The invisible illness



I thought that I was just tired. Then I got more tired.


Once I realised that something was wrong, things had already gone horribly wrong. So wrong that I thought that the only way to end the pain was to end my life.


At the hospital I had two options: either get better, or die. At the time it was much scarier to keep on living.


Here I am a year later, alive and still recovering but ready to share my story, with my own name, with my own face.


This is in a vague hope to help someone else: someone battling with their own invisible illness, scared, ashamed or embarrassed, someone looking to understand a loved one, someone who thinks that this isn’t at its worst a terminal illness.


Every depression is different, though. This is just mine.


As many as one in four people suffer from depression. Still there is a stigma surrounding it. I tell my story in order to break at least some of it.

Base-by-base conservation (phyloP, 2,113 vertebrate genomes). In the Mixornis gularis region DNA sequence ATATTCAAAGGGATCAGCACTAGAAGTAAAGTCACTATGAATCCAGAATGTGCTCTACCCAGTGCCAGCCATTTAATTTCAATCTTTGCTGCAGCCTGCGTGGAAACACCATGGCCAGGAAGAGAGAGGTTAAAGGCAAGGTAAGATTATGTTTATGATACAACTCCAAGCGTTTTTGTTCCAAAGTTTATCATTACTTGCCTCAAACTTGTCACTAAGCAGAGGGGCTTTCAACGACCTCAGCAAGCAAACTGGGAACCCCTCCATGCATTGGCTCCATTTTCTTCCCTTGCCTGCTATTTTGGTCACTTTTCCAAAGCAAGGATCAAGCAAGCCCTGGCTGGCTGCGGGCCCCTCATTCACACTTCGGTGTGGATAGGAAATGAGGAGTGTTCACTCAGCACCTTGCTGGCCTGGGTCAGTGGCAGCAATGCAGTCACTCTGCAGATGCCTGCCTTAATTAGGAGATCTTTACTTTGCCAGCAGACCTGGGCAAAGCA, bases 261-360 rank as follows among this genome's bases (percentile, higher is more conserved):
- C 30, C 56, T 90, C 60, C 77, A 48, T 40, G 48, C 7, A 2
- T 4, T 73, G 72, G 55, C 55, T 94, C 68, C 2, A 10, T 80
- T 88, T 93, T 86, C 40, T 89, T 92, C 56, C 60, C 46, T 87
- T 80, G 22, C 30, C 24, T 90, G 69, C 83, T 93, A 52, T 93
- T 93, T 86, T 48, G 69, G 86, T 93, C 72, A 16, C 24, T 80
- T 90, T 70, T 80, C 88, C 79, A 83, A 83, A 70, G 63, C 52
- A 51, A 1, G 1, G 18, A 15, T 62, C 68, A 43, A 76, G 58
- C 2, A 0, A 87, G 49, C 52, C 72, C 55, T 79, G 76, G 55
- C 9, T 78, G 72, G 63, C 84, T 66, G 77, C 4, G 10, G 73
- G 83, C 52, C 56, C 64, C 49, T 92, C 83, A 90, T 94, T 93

I’m not afraid, or ashamed. Every word in this blog is true, even though all the names but mine have been changed. They haven’t chosen to be a part of my story.


The posts in this blog are not in any chronological order, because I’m still in recovery and my mind doesn’t work like that. I just get an idea and verbally vomit here. I also swear a lot. Sound good?


I could be dead but I’m alive. I could be quiet but I’m not. If someone has to speak up in order to help at least one person, it might as well be me.


  1. I had a similar journey to yours. I thought I was also just tired all the time. I was a functioning depressed person and didn’t recognize it until several months when I realized I had to get help, if not for me, for my kids. I am so happy to hear you share your journey because Iike you, I started out ashamed and embarrassed. The stigma was too great and I am so glad that both of our stories ended up with both of us in recovery.

    Liked by 1 person

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